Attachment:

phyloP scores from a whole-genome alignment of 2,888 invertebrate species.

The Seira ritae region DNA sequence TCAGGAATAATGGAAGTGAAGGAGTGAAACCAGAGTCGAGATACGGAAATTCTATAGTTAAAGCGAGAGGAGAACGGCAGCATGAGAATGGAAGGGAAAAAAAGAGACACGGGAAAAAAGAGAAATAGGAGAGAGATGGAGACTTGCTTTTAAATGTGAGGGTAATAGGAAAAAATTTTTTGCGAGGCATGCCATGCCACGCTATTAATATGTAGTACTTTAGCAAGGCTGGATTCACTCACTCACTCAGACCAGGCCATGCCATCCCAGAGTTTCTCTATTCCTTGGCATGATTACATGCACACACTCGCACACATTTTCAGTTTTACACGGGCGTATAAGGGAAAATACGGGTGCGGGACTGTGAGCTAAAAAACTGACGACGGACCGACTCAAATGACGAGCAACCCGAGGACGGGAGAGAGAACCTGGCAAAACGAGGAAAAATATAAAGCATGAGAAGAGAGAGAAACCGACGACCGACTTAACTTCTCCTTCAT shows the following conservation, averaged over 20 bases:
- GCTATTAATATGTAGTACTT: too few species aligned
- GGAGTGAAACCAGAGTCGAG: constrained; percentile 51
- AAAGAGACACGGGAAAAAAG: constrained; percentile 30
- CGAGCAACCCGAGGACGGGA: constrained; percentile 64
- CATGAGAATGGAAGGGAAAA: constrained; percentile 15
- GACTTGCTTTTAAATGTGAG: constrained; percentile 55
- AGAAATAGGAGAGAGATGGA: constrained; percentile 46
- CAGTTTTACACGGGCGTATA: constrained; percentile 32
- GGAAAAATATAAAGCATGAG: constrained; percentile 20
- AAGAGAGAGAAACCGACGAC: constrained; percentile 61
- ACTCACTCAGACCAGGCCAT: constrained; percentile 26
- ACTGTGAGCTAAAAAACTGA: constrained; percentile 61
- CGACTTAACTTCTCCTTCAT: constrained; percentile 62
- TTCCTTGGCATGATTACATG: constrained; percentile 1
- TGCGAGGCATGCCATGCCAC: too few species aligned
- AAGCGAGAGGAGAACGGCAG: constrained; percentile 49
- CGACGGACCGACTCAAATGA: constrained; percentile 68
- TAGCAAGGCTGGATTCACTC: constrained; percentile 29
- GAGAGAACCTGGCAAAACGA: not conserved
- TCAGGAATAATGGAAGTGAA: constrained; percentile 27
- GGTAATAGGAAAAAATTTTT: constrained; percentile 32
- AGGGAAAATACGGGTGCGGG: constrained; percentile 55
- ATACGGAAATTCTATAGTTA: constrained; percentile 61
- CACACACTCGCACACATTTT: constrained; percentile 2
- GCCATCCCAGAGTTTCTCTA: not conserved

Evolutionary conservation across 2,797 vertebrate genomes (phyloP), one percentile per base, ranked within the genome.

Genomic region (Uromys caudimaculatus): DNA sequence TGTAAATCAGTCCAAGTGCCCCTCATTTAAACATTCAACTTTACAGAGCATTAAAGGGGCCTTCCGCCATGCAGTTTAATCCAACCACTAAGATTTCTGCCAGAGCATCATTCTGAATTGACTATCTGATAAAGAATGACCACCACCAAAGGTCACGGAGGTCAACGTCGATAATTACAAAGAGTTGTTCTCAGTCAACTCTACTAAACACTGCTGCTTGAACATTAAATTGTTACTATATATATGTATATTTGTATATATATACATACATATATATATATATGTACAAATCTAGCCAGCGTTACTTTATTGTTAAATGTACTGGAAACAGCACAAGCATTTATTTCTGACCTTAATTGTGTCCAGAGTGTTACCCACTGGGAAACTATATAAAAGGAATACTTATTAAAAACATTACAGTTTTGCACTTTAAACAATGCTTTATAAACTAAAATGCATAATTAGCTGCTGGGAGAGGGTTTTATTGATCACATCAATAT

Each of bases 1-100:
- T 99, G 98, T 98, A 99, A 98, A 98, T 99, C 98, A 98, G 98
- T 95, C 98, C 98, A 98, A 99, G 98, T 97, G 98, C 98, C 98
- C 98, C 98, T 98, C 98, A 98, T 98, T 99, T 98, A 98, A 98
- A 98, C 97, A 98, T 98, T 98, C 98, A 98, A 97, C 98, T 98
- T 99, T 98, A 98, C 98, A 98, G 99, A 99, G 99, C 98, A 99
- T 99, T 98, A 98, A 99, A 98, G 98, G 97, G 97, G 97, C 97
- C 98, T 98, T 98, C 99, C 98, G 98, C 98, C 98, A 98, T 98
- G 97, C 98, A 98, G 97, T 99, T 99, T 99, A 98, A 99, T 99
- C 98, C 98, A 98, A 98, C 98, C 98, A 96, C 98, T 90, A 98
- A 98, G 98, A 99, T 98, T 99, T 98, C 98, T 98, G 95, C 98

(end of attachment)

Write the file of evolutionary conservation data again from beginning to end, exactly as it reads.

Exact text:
phyloP scores from a whole-genome alignment of 2,888 invertebrate species.

The Seira ritae region DNA sequence TCAGGAATAATGGAAGTGAAGGAGTGAAACCAGAGTCGAGATACGGAAATTCTATAGTTAAAGCGAGAGGAGAACGGCAGCATGAGAATGGAAGGGAAAAAAAGAGACACGGGAAAAAAGAGAAATAGGAGAGAGATGGAGACTTGCTTTTAAATGTGAGGGTAATAGGAAAAAATTTTTTGCGAGGCATGCCATGCCACGCTATTAATATGTAGTACTTTAGCAAGGCTGGATTCACTCACTCACTCAGACCAGGCCATGCCATCCCAGAGTTTCTCTATTCCTTGGCATGATTACATGCACACACTCGCACACATTTTCAGTTTTACACGGGCGTATAAGGGAAAATACGGGTGCGGGACTGTGAGCTAAAAAACTGACGACGGACCGACTCAAATGACGAGCAACCCGAGGACGGGAGAGAGAACCTGGCAAAACGAGGAAAAATATAAAGCATGAGAAGAGAGAGAAACCGACGACCGACTTAACTTCTCCTTCAT shows the following conservation, averaged over 20 bases:
- GCTATTAATATGTAGTACTT: too few species aligned
- GGAGTGAAACCAGAGTCGAG: constrained; percentile 51
- AAAGAGACACGGGAAAAAAG: constrained; percentile 30
- CGAGCAACCCGAGGACGGGA: constrained; percentile 64
- CATGAGAATGGAAGGGAAAA: constrained; percentile 15
- GACTTGCTTTTAAATGTGAG: constrained; percentile 55
- AGAAATAGGAGAGAGATGGA: constrained; percentile 46
- CAGTTTTACACGGGCGTATA: constrained; percentile 32
- GGAAAAATATAAAGCATGAG: constrained; percentile 20
- AAGAGAGAGAAACCGACGAC: constrained; percentile 61
- ACTCACTCAGACCAGGCCAT: constrained; percentile 26
- ACTGTGAGCTAAAAAACTGA: constrained; percentile 61
- CGACTTAACTTCTCCTTCAT: constrained; percentile 62
- TTCCTTGGCATGATTACATG: constrained; percentile 1
- TGCGAGGCATGCCATGCCAC: too few species aligned
- AAGCGAGAGGAGAACGGCAG: constrained; percentile 49
- CGACGGACCGACTCAAATGA: constrained; percentile 68
- TAGCAAGGCTGGATTCACTC: constrained; percentile 29
- GAGAGAACCTGGCAAAACGA: not conserved
- TCAGGAATAATGGAAGTGAA: constrained; percentile 27
- GGTAATAGGAAAAAATTTTT: constrained; percentile 32
- AGGGAAAATACGGGTGCGGG: constrained; percentile 55
- ATACGGAAATTCTATAGTTA: constrained; percentile 61
- CACACACTCGCACACATTTT: constrained; percentile 2
- GCCATCCCAGAGTTTCTCTA: not conserved

Evolutionary conservation across 2,797 vertebrate genomes (phyloP), one percentile per base, ranked within the genome.

Genomic region (Uromys caudimaculatus): DNA sequence TGTAAATCAGTCCAAGTGCCCCTCATTTAAACATTCAACTTTACAGAGCATTAAAGGGGCCTTCCGCCATGCAGTTTAATCCAACCACTAAGATTTCTGCCAGAGCATCATTCTGAATTGACTATCTGATAAAGAATGACCACCACCAAAGGTCACGGAGGTCAACGTCGATAATTACAAAGAGTTGTTCTCAGTCAACTCTACTAAACACTGCTGCTTGAACATTAAATTGTTACTATATATATGTATATTTGTATATATATACATACATATATATATATATGTACAAATCTAGCCAGCGTTACTTTATTGTTAAATGTACTGGAAACAGCACAAGCATTTATTTCTGACCTTAATTGTGTCCAGAGTGTTACCCACTGGGAAACTATATAAAAGGAATACTTATTAAAAACATTACAGTTTTGCACTTTAAACAATGCTTTATAAACTAAAATGCATAATTAGCTGCTGGGAGAGGGTTTTATTGATCACATCAATAT

Each of bases 1-100:
- T 99, G 98, T 98, A 99, A 98, A 98, T 99, C 98, A 98, G 98
- T 95, C 98, C 98, A 98, A 99, G 98, T 97, G 98, C 98, C 98
- C 98, C 98, T 98, C 98, A 98, T 98, T 99, T 98, A 98, A 98
- A 98, C 97, A 98, T 98, T 98, C 98, A 98, A 97, C 98, T 98
- T 99, T 98, A 98, C 98, A 98, G 99, A 99, G 99, C 98, A 99
- T 99, T 98, A 98, A 99, A 98, G 98, G 97, G 97, G 97, C 97
- C 98, T 98, T 98, C 99, C 98, G 98, C 98, C 98, A 98, T 98
- G 97, C 98, A 98, G 97, T 99, T 99, T 99, A 98, A 99, T 99
- C 98, C 98, A 98, A 98, C 98, C 98, A 96, C 98, T 90, A 98
- A 98, G 98, A 99, T 98, T 99, T 98, C 98, T 98, G 95, C 98